In my experience that advice is absolutely the opposite of what one should do. If you tell the truth and it doesn't agree with what they believe to be the truth then they will become anxious, angry, more confused, depressed, etc. If it is dementia then their truth will be way different from yours. Why upset them by trying to put them right? It won't work anyway! Follow their lead. If she thinks you are the Angel Gabriel, then say you've come to bless her!

    However, if your experience is that telling her that her memory is playing tricks works for you all, then just carry on. What works for one person doesn't always work for another.

    Symptoms of dementia don't follow an identical pattern for everyone. Different things happen at different times and in different combinations - or singly. Sundowning CAN happen in isolation.

    The main rule about dementia is that there are no rules.

    Dementia symptoms do come and go in the early stages.

    Much of what you described in your first post could point at dementia, as you have realised. But do check all the other options as well as holding in mind that it may be Alzheimer's.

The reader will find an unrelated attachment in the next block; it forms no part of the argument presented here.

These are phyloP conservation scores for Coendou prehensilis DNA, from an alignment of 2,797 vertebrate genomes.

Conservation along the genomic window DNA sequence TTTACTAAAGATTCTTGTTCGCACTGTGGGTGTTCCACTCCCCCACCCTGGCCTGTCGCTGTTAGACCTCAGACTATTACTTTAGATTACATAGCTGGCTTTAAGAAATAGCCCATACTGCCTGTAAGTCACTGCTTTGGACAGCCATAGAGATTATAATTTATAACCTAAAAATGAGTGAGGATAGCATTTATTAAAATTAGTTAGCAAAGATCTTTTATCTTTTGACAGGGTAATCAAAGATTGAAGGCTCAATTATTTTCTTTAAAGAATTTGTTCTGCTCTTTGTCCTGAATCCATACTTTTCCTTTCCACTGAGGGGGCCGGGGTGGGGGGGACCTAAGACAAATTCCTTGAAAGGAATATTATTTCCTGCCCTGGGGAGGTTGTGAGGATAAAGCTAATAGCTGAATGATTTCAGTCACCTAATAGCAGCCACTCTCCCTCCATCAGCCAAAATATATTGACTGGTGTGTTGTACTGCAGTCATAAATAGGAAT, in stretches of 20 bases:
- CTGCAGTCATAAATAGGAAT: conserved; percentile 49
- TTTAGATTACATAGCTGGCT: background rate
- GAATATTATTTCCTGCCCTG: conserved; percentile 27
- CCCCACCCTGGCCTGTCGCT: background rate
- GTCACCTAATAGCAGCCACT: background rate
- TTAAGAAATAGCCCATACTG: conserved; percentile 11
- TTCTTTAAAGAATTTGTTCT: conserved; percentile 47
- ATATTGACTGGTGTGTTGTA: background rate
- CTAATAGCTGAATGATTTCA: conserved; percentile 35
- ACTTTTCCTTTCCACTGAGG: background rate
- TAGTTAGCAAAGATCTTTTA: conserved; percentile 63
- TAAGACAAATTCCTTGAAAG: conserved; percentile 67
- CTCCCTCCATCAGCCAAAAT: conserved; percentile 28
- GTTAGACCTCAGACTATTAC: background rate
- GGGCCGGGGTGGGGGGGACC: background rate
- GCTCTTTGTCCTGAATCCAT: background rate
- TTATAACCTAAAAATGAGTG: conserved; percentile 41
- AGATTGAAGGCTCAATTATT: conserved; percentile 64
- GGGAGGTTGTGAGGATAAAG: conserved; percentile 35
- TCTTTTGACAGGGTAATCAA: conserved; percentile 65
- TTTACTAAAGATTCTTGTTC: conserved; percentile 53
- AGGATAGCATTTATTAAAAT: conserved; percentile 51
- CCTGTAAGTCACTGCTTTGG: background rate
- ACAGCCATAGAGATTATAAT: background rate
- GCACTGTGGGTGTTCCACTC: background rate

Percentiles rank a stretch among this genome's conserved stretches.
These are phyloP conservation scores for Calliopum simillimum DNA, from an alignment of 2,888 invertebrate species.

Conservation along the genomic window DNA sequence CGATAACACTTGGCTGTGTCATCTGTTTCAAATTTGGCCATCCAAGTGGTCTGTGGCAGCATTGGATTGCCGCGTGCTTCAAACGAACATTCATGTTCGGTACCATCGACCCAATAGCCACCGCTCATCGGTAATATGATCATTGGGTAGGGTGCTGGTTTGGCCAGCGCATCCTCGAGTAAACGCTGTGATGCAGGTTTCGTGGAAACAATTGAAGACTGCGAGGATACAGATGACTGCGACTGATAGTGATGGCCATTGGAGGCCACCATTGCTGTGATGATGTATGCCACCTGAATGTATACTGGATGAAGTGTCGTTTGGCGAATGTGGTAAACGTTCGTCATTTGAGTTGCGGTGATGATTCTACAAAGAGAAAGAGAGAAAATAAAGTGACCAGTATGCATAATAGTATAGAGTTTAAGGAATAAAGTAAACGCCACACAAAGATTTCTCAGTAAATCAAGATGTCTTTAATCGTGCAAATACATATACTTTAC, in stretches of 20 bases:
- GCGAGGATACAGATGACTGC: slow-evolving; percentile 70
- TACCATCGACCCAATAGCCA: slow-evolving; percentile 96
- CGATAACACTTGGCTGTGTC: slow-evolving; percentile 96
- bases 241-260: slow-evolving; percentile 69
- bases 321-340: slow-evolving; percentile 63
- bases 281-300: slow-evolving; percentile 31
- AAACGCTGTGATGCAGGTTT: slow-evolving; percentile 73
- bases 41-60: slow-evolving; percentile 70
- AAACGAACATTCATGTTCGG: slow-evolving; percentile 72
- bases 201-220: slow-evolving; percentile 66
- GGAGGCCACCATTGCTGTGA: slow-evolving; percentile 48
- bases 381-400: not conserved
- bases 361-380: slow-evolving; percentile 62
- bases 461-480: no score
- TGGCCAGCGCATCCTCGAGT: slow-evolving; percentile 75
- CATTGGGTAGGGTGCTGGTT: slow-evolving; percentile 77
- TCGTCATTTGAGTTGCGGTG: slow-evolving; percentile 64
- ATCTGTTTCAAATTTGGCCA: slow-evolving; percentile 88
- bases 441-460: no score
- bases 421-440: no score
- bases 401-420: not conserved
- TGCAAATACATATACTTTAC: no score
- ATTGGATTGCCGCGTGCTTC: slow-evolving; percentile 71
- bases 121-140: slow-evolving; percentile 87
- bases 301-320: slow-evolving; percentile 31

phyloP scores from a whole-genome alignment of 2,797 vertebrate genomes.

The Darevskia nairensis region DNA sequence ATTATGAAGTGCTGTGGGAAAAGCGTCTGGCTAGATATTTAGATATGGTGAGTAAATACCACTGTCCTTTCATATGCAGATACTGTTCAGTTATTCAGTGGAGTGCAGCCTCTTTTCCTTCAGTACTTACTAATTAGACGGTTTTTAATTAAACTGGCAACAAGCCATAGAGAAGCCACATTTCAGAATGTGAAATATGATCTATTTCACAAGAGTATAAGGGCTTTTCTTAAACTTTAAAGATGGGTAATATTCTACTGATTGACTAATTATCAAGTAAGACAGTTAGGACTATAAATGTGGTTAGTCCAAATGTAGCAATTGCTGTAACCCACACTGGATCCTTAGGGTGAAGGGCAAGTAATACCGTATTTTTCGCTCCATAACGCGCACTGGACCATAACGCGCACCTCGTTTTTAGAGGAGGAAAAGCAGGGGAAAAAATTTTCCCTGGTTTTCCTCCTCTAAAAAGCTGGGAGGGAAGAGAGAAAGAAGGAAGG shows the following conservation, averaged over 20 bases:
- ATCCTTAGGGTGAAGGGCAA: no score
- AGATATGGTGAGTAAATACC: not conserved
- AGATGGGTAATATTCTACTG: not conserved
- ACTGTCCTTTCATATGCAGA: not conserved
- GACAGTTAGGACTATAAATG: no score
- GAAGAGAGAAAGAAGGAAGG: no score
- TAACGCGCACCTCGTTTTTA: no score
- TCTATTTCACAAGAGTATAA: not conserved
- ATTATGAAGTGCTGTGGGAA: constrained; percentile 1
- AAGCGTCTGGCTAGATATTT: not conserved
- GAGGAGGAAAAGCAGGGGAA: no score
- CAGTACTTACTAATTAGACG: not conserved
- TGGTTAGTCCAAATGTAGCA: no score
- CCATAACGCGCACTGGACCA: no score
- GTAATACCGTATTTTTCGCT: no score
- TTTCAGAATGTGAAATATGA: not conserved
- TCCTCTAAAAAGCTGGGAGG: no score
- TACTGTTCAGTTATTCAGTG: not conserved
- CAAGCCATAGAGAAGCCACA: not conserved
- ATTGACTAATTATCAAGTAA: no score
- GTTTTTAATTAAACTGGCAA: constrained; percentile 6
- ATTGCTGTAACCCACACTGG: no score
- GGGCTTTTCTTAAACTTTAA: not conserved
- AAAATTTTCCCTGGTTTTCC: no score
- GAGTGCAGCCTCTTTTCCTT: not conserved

7. Norman

    Norman Registered User

    Oct 9, 2003
    4,348
    Birmingham Hades
    Hi klosblu,
    I don't think I can give you much more advice.
    The first port of call is always your GP,he/she is the start of obtaining all help.
    As Bruce says you will only get a diagnoses after all possible tests have been made.
    Could you get the GP too drop in under the pretext of 75 + check up?
    We have to use whatever to help and white lies are one way.
    It certainly sounds like a classical case of sundowning when Mother wants to go home,I still get this most evenings with my wife,sometimes changing the subject helps.
    Post when you feel the need
    Best wishes
    Norman
     
  8. daughter

    daughter Registered User

    Mar 16, 2005
    824
    Hi klosblue,

    I have read that you shouldn't 'humour' someone with this horrible condition but that you should be truthful
    Bruce beat me to it!
    I agree that mostly it is kinder to go along with what's being said - followed by a swift distraction - it avoids conflict and is easier on everyone's blood pressure.
    Best wishes and welcome to TP,
     
  9. Jude

    Jude Registered User

    Dear Klosblue,

    Welcome to TP from me too.

    It really does sound as though you need to get the GP up to date with symptoms as soon as you can. Do also have a look at the very useful Fact Sheets on this web which will provide a wealth of information.

    Best wishes,

    Jude
     
  10. rummy

    rummy Registered User

    Jul 15, 2005
    700
    Oklahoma,USA